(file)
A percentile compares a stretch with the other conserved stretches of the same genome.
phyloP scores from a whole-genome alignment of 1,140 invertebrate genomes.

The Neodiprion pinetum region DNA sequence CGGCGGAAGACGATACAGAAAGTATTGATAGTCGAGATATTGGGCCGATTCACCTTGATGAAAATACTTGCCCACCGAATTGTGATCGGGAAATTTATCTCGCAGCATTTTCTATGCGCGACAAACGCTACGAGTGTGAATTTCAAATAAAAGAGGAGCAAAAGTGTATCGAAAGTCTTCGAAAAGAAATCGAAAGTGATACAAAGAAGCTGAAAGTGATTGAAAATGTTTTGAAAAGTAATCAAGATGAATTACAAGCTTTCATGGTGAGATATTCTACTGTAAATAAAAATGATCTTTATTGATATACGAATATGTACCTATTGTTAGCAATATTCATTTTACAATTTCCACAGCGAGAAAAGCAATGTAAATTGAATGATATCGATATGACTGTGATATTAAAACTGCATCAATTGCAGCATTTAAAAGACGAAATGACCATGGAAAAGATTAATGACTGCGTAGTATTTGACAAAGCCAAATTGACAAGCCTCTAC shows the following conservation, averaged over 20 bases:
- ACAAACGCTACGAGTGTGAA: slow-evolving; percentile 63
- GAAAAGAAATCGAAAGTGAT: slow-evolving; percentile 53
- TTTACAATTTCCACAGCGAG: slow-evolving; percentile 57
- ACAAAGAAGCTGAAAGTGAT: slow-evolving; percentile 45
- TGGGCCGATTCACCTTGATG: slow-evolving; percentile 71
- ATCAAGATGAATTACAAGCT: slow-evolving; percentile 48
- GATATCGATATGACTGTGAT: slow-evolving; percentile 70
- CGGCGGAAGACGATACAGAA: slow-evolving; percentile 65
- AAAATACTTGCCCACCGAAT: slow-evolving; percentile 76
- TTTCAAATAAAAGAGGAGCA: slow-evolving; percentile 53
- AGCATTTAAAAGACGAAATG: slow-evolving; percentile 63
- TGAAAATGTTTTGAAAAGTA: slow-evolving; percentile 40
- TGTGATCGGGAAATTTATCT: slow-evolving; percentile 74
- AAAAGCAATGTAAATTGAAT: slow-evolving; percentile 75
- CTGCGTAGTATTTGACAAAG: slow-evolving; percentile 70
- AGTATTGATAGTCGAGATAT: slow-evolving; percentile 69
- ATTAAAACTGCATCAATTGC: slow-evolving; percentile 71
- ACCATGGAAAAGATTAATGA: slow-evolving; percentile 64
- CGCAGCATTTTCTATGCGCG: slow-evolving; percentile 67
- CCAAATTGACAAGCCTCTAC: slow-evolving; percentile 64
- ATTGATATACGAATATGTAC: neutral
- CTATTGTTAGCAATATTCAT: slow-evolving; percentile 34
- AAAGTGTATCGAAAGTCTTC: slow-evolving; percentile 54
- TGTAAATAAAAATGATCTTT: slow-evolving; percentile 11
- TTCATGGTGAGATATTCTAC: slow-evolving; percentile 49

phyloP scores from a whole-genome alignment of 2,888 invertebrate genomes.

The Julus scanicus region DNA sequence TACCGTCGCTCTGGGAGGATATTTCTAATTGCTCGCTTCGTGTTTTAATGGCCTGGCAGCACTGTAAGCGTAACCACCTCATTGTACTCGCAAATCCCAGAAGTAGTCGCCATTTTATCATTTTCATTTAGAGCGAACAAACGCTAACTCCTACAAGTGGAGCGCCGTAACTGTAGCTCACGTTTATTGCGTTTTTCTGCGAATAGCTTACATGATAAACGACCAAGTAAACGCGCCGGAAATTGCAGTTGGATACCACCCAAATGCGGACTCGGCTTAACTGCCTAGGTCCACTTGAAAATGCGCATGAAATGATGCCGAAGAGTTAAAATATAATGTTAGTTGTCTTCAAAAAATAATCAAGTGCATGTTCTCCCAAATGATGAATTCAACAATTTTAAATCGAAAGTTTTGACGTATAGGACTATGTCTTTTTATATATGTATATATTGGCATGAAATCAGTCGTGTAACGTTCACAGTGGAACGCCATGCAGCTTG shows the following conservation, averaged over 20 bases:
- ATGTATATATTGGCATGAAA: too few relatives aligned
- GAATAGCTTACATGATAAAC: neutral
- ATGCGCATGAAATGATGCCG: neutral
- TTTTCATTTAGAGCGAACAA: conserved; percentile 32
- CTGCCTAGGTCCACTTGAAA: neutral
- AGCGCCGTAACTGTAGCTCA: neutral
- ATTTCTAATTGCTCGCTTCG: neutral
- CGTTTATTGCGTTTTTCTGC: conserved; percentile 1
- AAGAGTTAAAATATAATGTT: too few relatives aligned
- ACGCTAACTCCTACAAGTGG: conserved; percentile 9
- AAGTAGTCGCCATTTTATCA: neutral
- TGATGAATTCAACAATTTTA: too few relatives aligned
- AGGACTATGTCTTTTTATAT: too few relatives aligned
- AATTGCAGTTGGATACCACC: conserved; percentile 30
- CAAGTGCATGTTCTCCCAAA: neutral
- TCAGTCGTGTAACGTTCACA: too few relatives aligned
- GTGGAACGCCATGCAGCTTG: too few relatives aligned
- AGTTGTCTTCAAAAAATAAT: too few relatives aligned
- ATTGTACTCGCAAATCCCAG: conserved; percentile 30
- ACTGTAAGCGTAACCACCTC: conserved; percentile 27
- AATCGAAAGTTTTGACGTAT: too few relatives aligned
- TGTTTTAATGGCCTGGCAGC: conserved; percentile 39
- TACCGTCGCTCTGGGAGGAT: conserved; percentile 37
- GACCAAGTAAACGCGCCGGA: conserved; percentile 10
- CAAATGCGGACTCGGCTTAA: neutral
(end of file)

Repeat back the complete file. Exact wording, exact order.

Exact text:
A percentile compares a stretch with the other conserved stretches of the same genome.
phyloP scores from a whole-genome alignment of 1,140 invertebrate genomes.

The Neodiprion pinetum region DNA sequence CGGCGGAAGACGATACAGAAAGTATTGATAGTCGAGATATTGGGCCGATTCACCTTGATGAAAATACTTGCCCACCGAATTGTGATCGGGAAATTTATCTCGCAGCATTTTCTATGCGCGACAAACGCTACGAGTGTGAATTTCAAATAAAAGAGGAGCAAAAGTGTATCGAAAGTCTTCGAAAAGAAATCGAAAGTGATACAAAGAAGCTGAAAGTGATTGAAAATGTTTTGAAAAGTAATCAAGATGAATTACAAGCTTTCATGGTGAGATATTCTACTGTAAATAAAAATGATCTTTATTGATATACGAATATGTACCTATTGTTAGCAATATTCATTTTACAATTTCCACAGCGAGAAAAGCAATGTAAATTGAATGATATCGATATGACTGTGATATTAAAACTGCATCAATTGCAGCATTTAAAAGACGAAATGACCATGGAAAAGATTAATGACTGCGTAGTATTTGACAAAGCCAAATTGACAAGCCTCTAC shows the following conservation, averaged over 20 bases:
- ACAAACGCTACGAGTGTGAA: slow-evolving; percentile 63
- GAAAAGAAATCGAAAGTGAT: slow-evolving; percentile 53
- TTTACAATTTCCACAGCGAG: slow-evolving; percentile 57
- ACAAAGAAGCTGAAAGTGAT: slow-evolving; percentile 45
- TGGGCCGATTCACCTTGATG: slow-evolving; percentile 71
- ATCAAGATGAATTACAAGCT: slow-evolving; percentile 48
- GATATCGATATGACTGTGAT: slow-evolving; percentile 70
- CGGCGGAAGACGATACAGAA: slow-evolving; percentile 65
- AAAATACTTGCCCACCGAAT: slow-evolving; percentile 76
- TTTCAAATAAAAGAGGAGCA: slow-evolving; percentile 53
- AGCATTTAAAAGACGAAATG: slow-evolving; percentile 63
- TGAAAATGTTTTGAAAAGTA: slow-evolving; percentile 40
- TGTGATCGGGAAATTTATCT: slow-evolving; percentile 74
- AAAAGCAATGTAAATTGAAT: slow-evolving; percentile 75
- CTGCGTAGTATTTGACAAAG: slow-evolving; percentile 70
- AGTATTGATAGTCGAGATAT: slow-evolving; percentile 69
- ATTAAAACTGCATCAATTGC: slow-evolving; percentile 71
- ACCATGGAAAAGATTAATGA: slow-evolving; percentile 64
- CGCAGCATTTTCTATGCGCG: slow-evolving; percentile 67
- CCAAATTGACAAGCCTCTAC: slow-evolving; percentile 64
- ATTGATATACGAATATGTAC: neutral
- CTATTGTTAGCAATATTCAT: slow-evolving; percentile 34
- AAAGTGTATCGAAAGTCTTC: slow-evolving; percentile 54
- TGTAAATAAAAATGATCTTT: slow-evolving; percentile 11
- TTCATGGTGAGATATTCTAC: slow-evolving; percentile 49

phyloP scores from a whole-genome alignment of 2,888 invertebrate genomes.

The Julus scanicus region DNA sequence TACCGTCGCTCTGGGAGGATATTTCTAATTGCTCGCTTCGTGTTTTAATGGCCTGGCAGCACTGTAAGCGTAACCACCTCATTGTACTCGCAAATCCCAGAAGTAGTCGCCATTTTATCATTTTCATTTAGAGCGAACAAACGCTAACTCCTACAAGTGGAGCGCCGTAACTGTAGCTCACGTTTATTGCGTTTTTCTGCGAATAGCTTACATGATAAACGACCAAGTAAACGCGCCGGAAATTGCAGTTGGATACCACCCAAATGCGGACTCGGCTTAACTGCCTAGGTCCACTTGAAAATGCGCATGAAATGATGCCGAAGAGTTAAAATATAATGTTAGTTGTCTTCAAAAAATAATCAAGTGCATGTTCTCCCAAATGATGAATTCAACAATTTTAAATCGAAAGTTTTGACGTATAGGACTATGTCTTTTTATATATGTATATATTGGCATGAAATCAGTCGTGTAACGTTCACAGTGGAACGCCATGCAGCTTG shows the following conservation, averaged over 20 bases:
- ATGTATATATTGGCATGAAA: too few relatives aligned
- GAATAGCTTACATGATAAAC: neutral
- ATGCGCATGAAATGATGCCG: neutral
- TTTTCATTTAGAGCGAACAA: conserved; percentile 32
- CTGCCTAGGTCCACTTGAAA: neutral
- AGCGCCGTAACTGTAGCTCA: neutral
- ATTTCTAATTGCTCGCTTCG: neutral
- CGTTTATTGCGTTTTTCTGC: conserved; percentile 1
- AAGAGTTAAAATATAATGTT: too few relatives aligned
- ACGCTAACTCCTACAAGTGG: conserved; percentile 9
- AAGTAGTCGCCATTTTATCA: neutral
- TGATGAATTCAACAATTTTA: too few relatives aligned
- AGGACTATGTCTTTTTATAT: too few relatives aligned
- AATTGCAGTTGGATACCACC: conserved; percentile 30
- CAAGTGCATGTTCTCCCAAA: neutral
- TCAGTCGTGTAACGTTCACA: too few relatives aligned
- GTGGAACGCCATGCAGCTTG: too few relatives aligned
- AGTTGTCTTCAAAAAATAAT: too few relatives aligned
- ATTGTACTCGCAAATCCCAG: conserved; percentile 30
- ACTGTAAGCGTAACCACCTC: conserved; percentile 27
- AATCGAAAGTTTTGACGTAT: too few relatives aligned
- TGTTTTAATGGCCTGGCAGC: conserved; percentile 39
- TACCGTCGCTCTGGGAGGAT: conserved; percentile 37
- GACCAAGTAAACGCGCCGGA: conserved; percentile 10
- CAAATGCGGACTCGGCTTAA: neutral